The recommended weight gain is based on a woman's pre-pregnancy body mass index (BMI), which compares weight to height. The Institute of Medicine recommends that:

  • women of normal weight should gain between 25 to 35 pounds and
  • underweight women should gain 28 to 40 pounds
  • overweight women should limit their increase to 15 to 25 pounds 
  • obese women should gain about 15 pounds.

More about Pregnancy Weight Gain:

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Among women who gain more than the recommended amount, several studies have found significantly higher odds of being overweight a year after delivery.

Gaining too much weight can pose serious health problems for both mothers and their babies. Hefty moms-to-be run the risk of developing gestational diabetes, preeclampsia and having complications during delivery. Babies born to overweight mothers are more likely to be premature or have birth defects. A 2003 study published in the journal Pediatrics found that the babies of obese and overweight women faced greater risks of heart abnormalities or other birth defects like cleft palate.

Although national birth weights for single babies have changed little in the last few decades, according to the American College of Obstetricians and Gynecologists, some doctors say that excessive weight gain during pregnancy is leading to larger babies and an increased number of Caesarean sections. In 2002, C-sections accounted for a record high 26 percent of all births, according to ACOG.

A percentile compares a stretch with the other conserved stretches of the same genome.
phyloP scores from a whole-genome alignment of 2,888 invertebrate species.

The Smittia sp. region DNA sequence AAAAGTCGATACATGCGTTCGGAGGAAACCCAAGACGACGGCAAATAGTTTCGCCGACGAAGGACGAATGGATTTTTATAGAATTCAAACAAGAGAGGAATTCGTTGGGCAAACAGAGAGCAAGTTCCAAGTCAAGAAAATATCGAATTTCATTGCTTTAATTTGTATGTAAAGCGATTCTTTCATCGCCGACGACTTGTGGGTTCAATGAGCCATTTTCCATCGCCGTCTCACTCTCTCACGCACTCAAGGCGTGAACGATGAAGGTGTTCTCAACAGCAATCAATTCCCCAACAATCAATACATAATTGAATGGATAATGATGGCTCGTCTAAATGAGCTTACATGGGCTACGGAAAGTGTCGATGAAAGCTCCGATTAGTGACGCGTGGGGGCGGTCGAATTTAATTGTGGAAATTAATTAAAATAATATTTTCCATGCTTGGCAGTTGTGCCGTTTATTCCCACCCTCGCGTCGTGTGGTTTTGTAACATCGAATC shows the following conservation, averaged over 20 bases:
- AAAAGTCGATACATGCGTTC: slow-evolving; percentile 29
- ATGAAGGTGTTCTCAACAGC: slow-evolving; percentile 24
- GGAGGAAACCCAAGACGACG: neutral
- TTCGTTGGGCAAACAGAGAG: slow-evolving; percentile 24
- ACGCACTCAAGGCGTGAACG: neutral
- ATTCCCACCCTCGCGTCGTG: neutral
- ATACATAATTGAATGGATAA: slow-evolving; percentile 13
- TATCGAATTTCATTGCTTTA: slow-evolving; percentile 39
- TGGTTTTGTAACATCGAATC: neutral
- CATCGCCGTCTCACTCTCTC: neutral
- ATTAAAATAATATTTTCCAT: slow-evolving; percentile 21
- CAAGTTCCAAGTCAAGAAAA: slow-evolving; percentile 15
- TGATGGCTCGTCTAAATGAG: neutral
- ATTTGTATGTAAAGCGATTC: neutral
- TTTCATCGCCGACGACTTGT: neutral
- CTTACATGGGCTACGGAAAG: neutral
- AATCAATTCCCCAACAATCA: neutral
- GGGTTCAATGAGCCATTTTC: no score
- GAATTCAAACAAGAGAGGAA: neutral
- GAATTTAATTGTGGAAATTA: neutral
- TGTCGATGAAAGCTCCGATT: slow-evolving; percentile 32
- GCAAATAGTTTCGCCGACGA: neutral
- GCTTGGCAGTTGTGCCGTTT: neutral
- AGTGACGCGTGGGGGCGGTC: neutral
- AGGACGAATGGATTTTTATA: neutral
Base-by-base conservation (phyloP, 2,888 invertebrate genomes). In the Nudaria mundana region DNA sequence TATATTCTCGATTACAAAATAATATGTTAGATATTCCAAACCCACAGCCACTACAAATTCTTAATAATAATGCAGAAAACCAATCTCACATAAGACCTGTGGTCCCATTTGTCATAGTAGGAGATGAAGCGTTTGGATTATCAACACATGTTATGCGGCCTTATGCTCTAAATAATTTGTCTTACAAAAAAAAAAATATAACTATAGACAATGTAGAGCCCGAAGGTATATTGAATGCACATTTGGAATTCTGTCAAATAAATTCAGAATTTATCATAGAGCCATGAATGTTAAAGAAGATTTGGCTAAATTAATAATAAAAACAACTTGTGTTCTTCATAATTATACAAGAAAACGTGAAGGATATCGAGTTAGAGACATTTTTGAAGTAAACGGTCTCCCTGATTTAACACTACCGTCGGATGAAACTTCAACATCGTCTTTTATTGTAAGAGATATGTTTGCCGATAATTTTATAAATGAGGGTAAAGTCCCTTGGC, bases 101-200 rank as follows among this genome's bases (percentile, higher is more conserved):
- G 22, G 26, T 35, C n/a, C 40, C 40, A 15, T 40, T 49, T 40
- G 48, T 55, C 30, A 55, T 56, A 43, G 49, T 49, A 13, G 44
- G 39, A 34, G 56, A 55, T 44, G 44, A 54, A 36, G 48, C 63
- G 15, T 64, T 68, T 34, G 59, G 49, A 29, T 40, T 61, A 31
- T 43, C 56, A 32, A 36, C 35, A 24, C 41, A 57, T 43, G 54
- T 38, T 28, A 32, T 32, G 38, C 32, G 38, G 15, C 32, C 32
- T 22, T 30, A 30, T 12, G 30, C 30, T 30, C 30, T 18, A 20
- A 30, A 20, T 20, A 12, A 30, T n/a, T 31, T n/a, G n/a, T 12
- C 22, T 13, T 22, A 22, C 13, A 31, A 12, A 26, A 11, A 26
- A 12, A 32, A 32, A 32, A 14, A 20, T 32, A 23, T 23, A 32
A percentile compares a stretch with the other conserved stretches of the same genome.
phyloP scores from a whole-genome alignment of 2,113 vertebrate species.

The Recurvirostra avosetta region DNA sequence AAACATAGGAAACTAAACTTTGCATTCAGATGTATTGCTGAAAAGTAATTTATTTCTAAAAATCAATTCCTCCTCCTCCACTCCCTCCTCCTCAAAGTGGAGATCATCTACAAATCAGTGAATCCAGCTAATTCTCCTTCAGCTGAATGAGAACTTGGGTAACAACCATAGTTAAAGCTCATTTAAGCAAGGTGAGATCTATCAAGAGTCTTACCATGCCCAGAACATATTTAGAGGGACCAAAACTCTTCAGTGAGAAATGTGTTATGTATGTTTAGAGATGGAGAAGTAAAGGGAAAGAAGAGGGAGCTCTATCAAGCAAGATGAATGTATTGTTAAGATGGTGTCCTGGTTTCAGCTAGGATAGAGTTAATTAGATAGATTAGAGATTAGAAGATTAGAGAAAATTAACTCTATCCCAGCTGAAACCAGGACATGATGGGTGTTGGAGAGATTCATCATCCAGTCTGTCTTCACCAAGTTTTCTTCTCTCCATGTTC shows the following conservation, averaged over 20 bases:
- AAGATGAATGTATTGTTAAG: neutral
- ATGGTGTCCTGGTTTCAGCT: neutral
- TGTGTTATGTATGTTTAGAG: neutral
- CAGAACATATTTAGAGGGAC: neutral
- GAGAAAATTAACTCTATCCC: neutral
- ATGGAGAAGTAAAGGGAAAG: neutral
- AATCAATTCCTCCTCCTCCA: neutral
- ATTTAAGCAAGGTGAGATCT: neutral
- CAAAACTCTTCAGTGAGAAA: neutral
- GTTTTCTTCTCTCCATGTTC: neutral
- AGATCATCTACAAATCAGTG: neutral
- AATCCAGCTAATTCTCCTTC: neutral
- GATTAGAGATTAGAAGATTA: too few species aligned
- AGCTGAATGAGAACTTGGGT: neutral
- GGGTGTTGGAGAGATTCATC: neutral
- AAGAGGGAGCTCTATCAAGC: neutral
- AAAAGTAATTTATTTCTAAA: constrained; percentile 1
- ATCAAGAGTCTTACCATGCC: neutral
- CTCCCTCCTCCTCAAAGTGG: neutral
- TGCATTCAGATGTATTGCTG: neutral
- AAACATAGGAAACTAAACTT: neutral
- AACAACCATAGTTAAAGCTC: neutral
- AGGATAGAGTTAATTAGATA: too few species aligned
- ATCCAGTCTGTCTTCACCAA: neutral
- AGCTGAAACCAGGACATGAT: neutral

Watch the ice cream
Some women who have dieted all their lives may be relieved when they get pregnant, thinking it's finally OK to stop counting calories. But the reality, experts say, is that women need only an additional 100 calories a day during the first trimester and an average of 300 extra calories during the second and third trimesters.

Even though doctors are concerned that women stay within the weight guidelines and not pack it on nor restrict too much, the issue of how to monitor a woman's weight during pregnancy is controversial.

In England, women are weighed only at the beginning and end of the pregnancy, with medical experts citing the lack of evidence that monitoring weight promotes healthier births.

t is inevitable that there will be weight gain during pregnancy. There are general guidelines for proper weight gain during pregnancy and these are used for more than just guiding mom during her prenatal visits. If a pregnant patient were to lose weight or gain a large amount of weight in a short period of time, this could be a sign of a serious health condition or potential risk to baby.

Average Weight Gain During Pregnancy

On average, the female body is supposed to gain about 25-35 pounds during pregnancy. Women who are underweight should gain a little more and those who are overweight should gain a little less. This weight can be attributed to additional blood volume, weight of the uterus, placental weight, baby weight and extra fluid retention during pregnancy.